• Investigating Ultrafast Photoexcited Dynamics of Organic Chromophores

      Matsika, Spiridoula; Spano, Francis C.; Levis, Robert; Perdew, John (Temple University. Libraries, 2020)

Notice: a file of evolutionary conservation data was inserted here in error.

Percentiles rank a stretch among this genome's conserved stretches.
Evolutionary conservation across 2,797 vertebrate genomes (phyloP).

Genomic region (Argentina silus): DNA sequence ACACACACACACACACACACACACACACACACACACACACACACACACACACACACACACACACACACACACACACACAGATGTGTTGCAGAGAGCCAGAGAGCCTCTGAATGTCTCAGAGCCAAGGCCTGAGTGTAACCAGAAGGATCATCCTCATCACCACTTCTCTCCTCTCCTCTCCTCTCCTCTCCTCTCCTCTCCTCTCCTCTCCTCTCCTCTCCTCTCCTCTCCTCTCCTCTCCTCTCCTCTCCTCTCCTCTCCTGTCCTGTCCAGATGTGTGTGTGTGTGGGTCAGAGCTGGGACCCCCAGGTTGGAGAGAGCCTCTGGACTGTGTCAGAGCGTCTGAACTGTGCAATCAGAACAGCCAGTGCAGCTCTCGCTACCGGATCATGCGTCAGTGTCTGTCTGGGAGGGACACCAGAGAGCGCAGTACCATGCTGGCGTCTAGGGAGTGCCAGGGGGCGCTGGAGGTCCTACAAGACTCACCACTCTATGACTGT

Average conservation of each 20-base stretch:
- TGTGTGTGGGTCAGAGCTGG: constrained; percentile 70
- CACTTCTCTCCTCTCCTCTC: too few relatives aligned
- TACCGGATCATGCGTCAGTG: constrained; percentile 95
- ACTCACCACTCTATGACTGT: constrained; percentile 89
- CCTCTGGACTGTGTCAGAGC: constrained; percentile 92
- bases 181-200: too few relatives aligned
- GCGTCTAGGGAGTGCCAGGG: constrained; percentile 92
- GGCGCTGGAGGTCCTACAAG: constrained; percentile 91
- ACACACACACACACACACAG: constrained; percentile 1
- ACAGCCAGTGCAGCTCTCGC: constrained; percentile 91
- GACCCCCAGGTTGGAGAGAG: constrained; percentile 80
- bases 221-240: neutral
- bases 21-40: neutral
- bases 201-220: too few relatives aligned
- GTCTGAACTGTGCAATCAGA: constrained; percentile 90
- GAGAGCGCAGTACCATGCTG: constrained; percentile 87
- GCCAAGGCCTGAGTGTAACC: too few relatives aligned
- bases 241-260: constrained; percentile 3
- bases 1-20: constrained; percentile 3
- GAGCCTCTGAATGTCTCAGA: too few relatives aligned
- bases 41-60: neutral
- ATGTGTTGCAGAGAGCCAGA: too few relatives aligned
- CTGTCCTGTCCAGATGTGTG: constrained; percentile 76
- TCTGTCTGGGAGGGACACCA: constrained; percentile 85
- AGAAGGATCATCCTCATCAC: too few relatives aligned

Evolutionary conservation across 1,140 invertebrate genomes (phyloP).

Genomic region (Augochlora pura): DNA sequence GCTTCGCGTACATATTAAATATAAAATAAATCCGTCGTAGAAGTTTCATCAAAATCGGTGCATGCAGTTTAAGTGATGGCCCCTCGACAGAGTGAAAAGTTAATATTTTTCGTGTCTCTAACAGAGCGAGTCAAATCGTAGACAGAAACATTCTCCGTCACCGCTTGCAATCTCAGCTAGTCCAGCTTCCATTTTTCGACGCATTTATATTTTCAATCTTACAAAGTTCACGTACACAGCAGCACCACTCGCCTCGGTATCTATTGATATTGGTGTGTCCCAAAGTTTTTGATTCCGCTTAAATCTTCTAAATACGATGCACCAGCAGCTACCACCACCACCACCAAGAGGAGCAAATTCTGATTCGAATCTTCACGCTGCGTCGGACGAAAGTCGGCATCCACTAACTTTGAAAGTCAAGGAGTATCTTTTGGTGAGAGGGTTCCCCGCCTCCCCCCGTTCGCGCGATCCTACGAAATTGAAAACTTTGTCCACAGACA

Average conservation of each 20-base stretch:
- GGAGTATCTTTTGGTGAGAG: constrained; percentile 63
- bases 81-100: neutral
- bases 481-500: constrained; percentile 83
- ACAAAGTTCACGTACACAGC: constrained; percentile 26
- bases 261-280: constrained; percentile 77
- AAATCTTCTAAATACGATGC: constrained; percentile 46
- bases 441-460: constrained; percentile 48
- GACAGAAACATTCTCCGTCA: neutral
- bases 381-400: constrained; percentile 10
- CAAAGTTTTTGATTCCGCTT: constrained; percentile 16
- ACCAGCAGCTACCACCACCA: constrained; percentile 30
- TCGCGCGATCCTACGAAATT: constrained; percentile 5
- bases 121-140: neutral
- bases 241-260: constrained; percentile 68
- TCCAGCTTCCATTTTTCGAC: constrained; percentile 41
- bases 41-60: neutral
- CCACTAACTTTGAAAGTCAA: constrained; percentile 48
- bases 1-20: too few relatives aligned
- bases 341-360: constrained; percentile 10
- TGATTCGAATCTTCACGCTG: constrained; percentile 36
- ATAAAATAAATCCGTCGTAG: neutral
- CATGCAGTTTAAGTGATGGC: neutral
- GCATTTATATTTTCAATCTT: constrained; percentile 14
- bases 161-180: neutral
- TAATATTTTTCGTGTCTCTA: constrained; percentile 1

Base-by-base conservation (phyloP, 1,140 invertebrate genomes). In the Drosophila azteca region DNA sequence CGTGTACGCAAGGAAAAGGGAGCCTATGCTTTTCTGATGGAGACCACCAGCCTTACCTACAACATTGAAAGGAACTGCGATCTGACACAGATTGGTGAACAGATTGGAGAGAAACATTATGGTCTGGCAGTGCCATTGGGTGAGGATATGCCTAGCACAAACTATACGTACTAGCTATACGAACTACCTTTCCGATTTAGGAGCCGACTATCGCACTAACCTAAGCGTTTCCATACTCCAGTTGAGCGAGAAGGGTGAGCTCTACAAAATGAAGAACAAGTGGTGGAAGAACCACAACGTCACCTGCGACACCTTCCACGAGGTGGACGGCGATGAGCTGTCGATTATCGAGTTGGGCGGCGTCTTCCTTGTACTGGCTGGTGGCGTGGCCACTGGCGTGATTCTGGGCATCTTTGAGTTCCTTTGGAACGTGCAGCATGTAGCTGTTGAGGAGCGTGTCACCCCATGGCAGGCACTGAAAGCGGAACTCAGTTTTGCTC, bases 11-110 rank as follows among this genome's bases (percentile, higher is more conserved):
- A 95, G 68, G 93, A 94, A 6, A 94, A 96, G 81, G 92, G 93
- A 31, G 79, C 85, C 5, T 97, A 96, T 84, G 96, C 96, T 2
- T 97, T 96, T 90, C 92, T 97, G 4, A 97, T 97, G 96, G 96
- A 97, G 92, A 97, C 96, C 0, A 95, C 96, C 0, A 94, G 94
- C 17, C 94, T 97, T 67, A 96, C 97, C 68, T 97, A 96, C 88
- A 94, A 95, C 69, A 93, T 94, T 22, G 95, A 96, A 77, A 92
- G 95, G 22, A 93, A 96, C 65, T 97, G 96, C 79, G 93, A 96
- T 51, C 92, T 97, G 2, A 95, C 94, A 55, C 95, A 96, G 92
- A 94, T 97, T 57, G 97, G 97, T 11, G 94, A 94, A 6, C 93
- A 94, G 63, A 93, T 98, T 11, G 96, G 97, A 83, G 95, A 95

Light or photons can excite electrons in a molecule, leading to creation of electronically excited states. Such processes are ubiquitous in nature, such as, vision, photo-protection of DNA/RNA nucleobases, light harvesting, energy and charger transfer etc. This photoexcitation induces nuclear motion on the excited states, leading the excess energy to dissipate either non-radiatively via internal conversion back down to the ground state, isomerization, and dissociation, or radiatively via fluorescence and phosphorescence. In this dissertation, we investigate the non-radiative processes in organic chromophores that ensue in an ultrafast manner, mediated via conical intersections (CoIn). Description of such excited state processes generally require multi-reference treatment because of quasi-degeneracy near CoIns. Hence, most insight about these processes is typically gained by constructing potential energy surface (PES) using multi-reference electronic structure methods along important reaction coordinates. Nonetheless, the aforementioned static treatment fails to provide any dynamical information, such as, excited state lifetime, state populations, branching ratio, quantum yield etc. In this dissertation, we have gone beyond the static treatment by undertaking computationally expensive non-adiabatic excited state molecular dynamics simulations employing trajectory surface hopping (TSH) methodology on PESs created on-the-fly using multi-reference electronic structure methods. This allows us to compare theoretical results to experimental observables, when possible, strengthening the explanations underlying those processes. Our goal is to examine the effect of structure, and of electronic structure methods on the excited state dynamics. We have examined the non-adiabatic excited state dynamics of cis,cis-1,3-cyclooctadiene (cc-COD), a cyclic diene, in an effort to systematically compare and contrast the dynamics of cc-COD to that of other well studied conjugated molecules. Such exploration is very significant, since the majority of the molecules involved in natural photoexcited processes, include an ethylenic double bond or alternating double bonds creating conjugation. Our calculations have revealed ultrafast sub-ps decay for cc-COD, and have illustrated that the internal conversion dynamics is facilitated by CoIns, dominated by twisting of one of the double bonds and pyramidalization of one of the carbons of that double bond, similar to trans-1,3-butadiene and unlike 1,3-cyclohexadiene (CHD). Our high-level electronic structure calculations have also explained the features in the experimental time-resolved photoelectron spectrum of cc-COD. Another molecule of biological importance, uracil, was also investigated using TSH simulations, by systematically increasing dynamical correlation. We have found that the inclusion of dynamical correlation for uracil leads to an almost barrierless PES on S2, leading to a faster decay and no population trap on this state. Uracil also contains a double bond and the simulations have revealed that the ultrafast relaxation is dominated by an ethylenic twist and pyramidalization of a carbon of that bond, increasing importance of such nuclear motion in photoexcited molecular dynamics. A comparison of the molecules studied have illustrated that the rigid molecules, such as uracil, CHD, have a very local CoIn seam space, whereas cc-COD, which is flexible having many low frequency degrees of freedom, has a non-local or extended CoIn seam space. Overall, the work performed in this dissertation, elucidates the significance of structure and conjugation, in the photoinduced coupled electron-nuclear dynamics in organic molecules.